Animal Protection >
Planning and Stealth for Safety on
Compromise Issue 21
Ever wonder how those crazy A.L.F. activists liberate
animals without getting caught, shatter windows in the blink
of an eye, and leap tall buildings in a single bound? The
Shadow Activist knows! And in each action-packed issue of NC
will explain how intrepid activists on the front-lines are
making direct action work for the animals.
This column is produced independently of No Compromise.
It is intended purely for entertainment, educational and other
legal purposes. It is in no way meant to encourage anyone to
take illegal action. No Compromise, its steering committee,
volunteer staff, and other contributors assume no liability
for any such actions.
Smart and under the radar
Perfect execution of a plan is required at direct action
‘jobsites’ these days more than ever. High-tech surveillance
and a heightened alert due to ‘terrorism’ has narrowed the
margin of error for direct action operatives. As a result,
operatives who become the focus of police or federal
attention, for any reason, typically call their ‘after hours
activities’ quits for a while. Attention from federal or local
authorities hinders underground activists efforts to save
animals or punish animal abusers and therefore is carefully
This article will provide an overview of how operatives get
in, get out, and get home SAFE to fight yet another day.
Lay of the land
Knowing the area surrounding a target is essential. Because
activists never want to work in their own back yard, they will
more than likely be unfamiliar with the area. They go with a
fellow operative in a generic-looking car that is free of bugs
(family car perhaps). They are incredibly alert when mapping
the area by car. They take, at most, three laps of the area as
not to be noticed. They make a note of all bars, gas stations,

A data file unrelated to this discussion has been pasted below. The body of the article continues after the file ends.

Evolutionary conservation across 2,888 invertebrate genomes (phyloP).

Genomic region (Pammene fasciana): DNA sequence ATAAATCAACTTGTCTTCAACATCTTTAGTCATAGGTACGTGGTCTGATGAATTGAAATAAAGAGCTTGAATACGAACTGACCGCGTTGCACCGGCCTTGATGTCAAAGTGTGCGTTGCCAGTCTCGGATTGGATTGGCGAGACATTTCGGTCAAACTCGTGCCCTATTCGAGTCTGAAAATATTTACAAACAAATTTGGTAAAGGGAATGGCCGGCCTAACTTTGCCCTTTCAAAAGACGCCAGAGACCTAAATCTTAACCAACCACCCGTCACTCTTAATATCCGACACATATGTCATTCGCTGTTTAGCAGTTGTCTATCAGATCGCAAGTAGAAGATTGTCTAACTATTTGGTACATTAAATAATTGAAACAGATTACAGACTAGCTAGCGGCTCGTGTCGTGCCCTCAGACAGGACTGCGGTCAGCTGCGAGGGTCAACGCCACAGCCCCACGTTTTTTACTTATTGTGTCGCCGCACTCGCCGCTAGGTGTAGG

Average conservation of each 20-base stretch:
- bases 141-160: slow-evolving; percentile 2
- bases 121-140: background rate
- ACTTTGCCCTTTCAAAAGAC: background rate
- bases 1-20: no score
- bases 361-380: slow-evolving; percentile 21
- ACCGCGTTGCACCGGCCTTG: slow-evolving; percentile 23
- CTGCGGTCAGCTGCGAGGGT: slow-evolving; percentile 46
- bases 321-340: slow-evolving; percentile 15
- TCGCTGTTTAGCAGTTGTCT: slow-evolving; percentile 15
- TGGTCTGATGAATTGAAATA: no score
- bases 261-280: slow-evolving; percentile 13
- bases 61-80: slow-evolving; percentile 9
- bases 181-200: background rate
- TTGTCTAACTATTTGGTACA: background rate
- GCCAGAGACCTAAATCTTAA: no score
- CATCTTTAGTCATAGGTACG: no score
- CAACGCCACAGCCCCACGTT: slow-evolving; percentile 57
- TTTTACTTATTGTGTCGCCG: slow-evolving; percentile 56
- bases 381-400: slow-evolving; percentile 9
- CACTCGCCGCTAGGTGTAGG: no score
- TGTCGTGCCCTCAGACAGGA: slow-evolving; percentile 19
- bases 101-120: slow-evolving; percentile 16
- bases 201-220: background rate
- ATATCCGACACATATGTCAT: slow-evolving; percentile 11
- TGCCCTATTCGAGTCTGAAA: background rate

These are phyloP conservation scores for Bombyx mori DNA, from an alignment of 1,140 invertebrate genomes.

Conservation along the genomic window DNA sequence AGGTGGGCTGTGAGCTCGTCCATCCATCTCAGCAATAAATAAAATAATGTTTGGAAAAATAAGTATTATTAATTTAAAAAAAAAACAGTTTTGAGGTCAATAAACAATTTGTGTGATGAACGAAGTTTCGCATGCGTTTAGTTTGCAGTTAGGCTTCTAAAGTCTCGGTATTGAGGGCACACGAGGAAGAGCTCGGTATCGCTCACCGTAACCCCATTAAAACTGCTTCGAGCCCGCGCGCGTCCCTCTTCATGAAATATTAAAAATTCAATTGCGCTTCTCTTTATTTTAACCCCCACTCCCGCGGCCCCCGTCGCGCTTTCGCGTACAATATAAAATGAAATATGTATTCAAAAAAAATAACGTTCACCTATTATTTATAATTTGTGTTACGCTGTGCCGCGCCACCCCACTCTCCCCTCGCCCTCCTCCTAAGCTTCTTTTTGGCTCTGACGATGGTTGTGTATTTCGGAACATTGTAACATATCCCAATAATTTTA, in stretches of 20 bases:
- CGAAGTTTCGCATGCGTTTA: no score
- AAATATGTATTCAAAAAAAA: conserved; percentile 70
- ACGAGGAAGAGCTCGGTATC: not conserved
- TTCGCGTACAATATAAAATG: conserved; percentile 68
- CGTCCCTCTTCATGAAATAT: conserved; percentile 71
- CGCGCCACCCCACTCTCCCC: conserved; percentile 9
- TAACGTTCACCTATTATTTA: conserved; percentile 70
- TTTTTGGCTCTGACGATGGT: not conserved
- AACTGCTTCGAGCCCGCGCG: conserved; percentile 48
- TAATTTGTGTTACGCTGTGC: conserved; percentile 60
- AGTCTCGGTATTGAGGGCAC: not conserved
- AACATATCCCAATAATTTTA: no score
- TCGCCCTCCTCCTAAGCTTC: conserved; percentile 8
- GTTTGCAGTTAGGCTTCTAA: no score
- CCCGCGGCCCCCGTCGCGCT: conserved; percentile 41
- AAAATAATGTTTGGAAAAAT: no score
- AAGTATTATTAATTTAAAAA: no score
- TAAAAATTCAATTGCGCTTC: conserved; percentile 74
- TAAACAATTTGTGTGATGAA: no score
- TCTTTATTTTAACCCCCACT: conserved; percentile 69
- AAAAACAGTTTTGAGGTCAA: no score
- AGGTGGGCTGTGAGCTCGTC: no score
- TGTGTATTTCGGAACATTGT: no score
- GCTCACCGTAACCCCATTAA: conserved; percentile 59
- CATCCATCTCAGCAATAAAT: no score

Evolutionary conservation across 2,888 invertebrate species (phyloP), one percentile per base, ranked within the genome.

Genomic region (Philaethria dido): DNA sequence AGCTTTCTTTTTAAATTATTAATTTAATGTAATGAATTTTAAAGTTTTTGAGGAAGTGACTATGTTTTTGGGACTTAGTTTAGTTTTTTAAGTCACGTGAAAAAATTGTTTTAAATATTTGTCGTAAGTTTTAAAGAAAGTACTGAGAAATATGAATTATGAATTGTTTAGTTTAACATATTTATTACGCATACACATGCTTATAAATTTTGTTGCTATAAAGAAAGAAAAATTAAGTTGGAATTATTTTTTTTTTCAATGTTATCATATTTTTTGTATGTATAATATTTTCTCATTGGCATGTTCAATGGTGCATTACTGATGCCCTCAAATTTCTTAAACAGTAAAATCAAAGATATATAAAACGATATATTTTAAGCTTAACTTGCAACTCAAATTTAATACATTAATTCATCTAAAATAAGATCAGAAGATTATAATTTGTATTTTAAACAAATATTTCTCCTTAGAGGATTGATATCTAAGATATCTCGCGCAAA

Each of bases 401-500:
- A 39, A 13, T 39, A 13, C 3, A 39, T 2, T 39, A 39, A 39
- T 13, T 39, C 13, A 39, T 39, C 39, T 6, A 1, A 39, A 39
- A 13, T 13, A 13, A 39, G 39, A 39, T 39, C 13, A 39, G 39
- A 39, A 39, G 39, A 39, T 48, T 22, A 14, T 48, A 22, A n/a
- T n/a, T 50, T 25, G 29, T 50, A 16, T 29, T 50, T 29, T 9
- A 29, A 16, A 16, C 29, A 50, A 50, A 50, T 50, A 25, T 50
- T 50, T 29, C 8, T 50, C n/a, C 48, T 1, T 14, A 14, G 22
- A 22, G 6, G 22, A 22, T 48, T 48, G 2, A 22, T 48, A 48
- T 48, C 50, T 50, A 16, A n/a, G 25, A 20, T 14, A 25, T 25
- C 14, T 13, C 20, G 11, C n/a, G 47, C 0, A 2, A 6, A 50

police stations, or any other late-night or 24hr
establishment. If a map is made on paper, they guard it
carefully, make sure the job is performed within the next few
days, and see that the map is destroyed BEFORE the job is
Today is the day
Planning the day to do the job is very important. Assuming
a night-time effort, good activists work on a night that is
either rainy (prefer thunder as well!) or overcast (no
moonlight). An overcast night limits visibility and provides
cover. Full moons can light up entire fields, so they avoid
these nights unless absolutely necessary. Police are much less
likely to get out of their dry and comfy cruisers during a
rainstorm (heavy or not). And remember: Thunder can disguise
the crash of broken windows and rain only quenches fire on the
outside of a target, not the inside. There is also some
concern with satellite photograph technology. Fires or other
alarms may trigger a satellite to take a local photograph of
the surrounding area. The owners of cars captured in the image
may be subject to questioning. An overcast night would
eliminate the satellite’s ability to take a picture of the
area and keep the operatives safe from snooping
Free Parking/Valet Service
The pickup/drop-off area presents a different set of
problems. Parking the car and leaving it is dangerous, because
it may seem out of place. Urban settings may require parking
in an empty parking lot near the target (not AT the target -
unless necessary). Informed activists park near the entrance
to the building instead of near the back of the parking lot.
Police may see a car parked in the back of an empty lot as
suspicious and investigate, but one near the entrance to the
building would look legit. They also wear normal clothes over
their urban-gear (dark gray clothes work best) when walking
away from their car to a point where they can remove them
Rural settings are equally challenging. Good activists
notice how far off the road they can see at night when they
are driving, and how much they actually notice on the side of
the road when they are driving.
If they must park on the side of a small road, they are
sure to do so in an area that would not be noticed by
passer-bys. This includes tire marks on those wet nights.
Also, they take care not to cause damage to their car or get
stuck so they cannot leave the area after the job is done. A
good suggestion might be to have a designated driver (insert
beer commercial here) and field radios to facilitate the